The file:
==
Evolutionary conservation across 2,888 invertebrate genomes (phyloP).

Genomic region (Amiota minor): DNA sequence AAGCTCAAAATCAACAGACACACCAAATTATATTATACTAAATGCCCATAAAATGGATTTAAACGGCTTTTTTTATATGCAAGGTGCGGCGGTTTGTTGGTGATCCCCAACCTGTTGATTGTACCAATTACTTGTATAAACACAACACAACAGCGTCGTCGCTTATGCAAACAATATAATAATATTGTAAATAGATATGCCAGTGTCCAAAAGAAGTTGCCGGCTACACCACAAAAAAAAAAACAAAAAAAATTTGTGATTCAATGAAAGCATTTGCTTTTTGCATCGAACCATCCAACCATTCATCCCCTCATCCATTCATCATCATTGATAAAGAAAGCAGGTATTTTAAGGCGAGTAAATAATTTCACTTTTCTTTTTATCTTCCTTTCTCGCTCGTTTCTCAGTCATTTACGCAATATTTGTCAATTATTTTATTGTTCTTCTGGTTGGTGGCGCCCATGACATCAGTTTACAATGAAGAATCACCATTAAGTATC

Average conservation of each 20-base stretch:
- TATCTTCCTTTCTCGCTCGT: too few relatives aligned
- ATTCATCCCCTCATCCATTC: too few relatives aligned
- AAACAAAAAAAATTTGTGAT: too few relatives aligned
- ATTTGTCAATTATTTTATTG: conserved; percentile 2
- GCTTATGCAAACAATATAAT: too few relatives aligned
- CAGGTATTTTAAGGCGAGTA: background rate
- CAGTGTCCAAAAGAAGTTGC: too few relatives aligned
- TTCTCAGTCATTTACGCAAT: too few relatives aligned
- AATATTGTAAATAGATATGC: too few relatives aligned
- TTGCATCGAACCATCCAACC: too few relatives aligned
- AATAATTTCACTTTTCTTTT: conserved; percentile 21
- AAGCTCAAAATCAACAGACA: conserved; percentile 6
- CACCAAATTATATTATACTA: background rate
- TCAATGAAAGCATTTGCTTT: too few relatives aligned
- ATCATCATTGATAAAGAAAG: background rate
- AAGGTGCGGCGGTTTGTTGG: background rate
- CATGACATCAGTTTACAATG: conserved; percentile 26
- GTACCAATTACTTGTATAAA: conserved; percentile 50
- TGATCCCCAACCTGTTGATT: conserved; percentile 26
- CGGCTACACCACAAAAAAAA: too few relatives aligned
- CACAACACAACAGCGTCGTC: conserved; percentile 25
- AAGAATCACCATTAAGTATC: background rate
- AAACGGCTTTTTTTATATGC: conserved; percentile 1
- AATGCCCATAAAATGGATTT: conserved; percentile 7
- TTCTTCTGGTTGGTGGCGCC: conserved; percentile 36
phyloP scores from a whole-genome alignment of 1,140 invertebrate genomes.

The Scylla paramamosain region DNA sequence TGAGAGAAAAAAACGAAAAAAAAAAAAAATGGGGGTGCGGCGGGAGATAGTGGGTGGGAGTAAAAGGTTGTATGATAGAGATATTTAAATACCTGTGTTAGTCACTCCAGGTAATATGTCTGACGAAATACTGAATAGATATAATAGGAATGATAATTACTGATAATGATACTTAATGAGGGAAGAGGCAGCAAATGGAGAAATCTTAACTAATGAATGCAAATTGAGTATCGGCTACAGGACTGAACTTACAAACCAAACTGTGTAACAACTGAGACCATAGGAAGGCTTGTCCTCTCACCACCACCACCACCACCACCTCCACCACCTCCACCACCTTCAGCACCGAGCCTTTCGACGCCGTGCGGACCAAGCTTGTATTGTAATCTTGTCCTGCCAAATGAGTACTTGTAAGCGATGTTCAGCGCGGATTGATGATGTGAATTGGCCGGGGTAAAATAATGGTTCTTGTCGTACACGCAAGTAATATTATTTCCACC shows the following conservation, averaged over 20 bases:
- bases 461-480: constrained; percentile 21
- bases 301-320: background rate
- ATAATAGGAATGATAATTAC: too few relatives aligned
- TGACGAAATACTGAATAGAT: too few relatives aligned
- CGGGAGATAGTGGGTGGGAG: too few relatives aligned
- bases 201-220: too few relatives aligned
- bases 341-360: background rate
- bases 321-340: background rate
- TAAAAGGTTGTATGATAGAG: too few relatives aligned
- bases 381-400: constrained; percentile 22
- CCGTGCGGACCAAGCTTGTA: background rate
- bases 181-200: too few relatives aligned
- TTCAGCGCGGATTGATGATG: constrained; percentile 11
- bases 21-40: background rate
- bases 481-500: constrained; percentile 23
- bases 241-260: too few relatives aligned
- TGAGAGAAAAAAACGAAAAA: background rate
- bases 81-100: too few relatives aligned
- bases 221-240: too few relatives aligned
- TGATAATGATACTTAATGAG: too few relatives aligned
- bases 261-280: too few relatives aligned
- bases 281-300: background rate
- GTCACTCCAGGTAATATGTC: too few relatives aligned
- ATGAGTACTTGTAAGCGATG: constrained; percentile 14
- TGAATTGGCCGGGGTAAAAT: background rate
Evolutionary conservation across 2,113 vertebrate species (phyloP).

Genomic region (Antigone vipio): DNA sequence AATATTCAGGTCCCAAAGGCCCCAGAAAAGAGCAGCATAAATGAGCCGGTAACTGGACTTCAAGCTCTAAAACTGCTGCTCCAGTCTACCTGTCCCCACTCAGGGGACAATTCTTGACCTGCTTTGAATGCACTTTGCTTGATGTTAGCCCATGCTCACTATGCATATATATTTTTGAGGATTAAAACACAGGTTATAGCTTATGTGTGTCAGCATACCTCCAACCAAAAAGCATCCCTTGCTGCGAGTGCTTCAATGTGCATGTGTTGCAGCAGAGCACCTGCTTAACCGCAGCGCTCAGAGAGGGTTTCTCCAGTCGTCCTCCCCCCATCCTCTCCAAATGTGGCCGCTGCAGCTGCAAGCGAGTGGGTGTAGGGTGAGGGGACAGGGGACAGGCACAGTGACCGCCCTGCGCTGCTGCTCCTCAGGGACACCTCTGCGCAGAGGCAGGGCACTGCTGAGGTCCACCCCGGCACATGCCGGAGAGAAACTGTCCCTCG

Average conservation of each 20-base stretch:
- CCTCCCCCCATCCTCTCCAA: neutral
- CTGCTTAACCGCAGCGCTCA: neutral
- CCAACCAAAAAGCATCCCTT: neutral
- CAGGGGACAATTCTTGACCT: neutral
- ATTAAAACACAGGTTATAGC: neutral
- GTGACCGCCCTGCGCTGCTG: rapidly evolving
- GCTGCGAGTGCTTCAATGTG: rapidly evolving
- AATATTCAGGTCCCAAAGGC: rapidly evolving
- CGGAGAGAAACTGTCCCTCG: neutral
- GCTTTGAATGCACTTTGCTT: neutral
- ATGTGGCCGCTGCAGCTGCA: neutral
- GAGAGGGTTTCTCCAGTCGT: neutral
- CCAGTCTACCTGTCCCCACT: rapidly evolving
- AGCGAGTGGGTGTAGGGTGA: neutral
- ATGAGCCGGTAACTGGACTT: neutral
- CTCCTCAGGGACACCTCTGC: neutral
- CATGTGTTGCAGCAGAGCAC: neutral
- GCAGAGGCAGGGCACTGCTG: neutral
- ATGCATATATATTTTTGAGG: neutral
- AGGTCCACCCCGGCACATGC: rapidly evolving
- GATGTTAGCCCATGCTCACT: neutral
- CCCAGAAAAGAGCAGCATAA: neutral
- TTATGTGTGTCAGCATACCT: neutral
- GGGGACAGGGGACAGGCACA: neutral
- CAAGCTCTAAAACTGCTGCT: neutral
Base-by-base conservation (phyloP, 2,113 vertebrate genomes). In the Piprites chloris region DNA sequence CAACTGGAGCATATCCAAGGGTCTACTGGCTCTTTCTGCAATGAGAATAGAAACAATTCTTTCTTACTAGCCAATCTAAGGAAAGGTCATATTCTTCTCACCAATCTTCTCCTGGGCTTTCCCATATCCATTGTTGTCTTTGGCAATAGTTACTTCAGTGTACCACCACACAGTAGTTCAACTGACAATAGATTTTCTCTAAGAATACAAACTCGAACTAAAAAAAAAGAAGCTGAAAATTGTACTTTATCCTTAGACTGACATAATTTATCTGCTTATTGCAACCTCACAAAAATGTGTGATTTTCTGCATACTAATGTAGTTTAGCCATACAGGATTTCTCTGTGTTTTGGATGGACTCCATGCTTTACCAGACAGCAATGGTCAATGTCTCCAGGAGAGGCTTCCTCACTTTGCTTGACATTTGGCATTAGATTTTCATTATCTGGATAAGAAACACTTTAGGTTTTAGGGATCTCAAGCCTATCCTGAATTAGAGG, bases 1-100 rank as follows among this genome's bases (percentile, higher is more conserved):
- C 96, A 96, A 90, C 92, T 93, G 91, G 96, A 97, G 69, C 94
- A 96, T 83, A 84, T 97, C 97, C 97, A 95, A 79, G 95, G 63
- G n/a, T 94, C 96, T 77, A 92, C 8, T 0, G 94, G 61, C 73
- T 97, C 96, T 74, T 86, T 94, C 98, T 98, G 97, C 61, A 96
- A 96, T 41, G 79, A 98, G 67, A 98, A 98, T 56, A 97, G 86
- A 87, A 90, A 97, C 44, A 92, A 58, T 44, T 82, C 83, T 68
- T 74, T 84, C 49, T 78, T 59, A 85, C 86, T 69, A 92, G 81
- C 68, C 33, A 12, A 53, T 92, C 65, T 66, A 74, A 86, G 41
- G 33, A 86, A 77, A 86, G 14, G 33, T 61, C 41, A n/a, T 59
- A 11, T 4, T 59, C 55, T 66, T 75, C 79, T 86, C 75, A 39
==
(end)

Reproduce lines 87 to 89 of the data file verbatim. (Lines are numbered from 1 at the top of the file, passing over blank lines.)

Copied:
- G n/a, T 94, C 96, T 77, A 92, C 8, T 0, G 94, G 61, C 73
- T 97, C 96, T 74, T 86, T 94, C 98, T 98, G 97, C 61, A 96
- A 96, T 41, G 79, A 98, G 67, A 98, A 98, T 56, A 97, G 86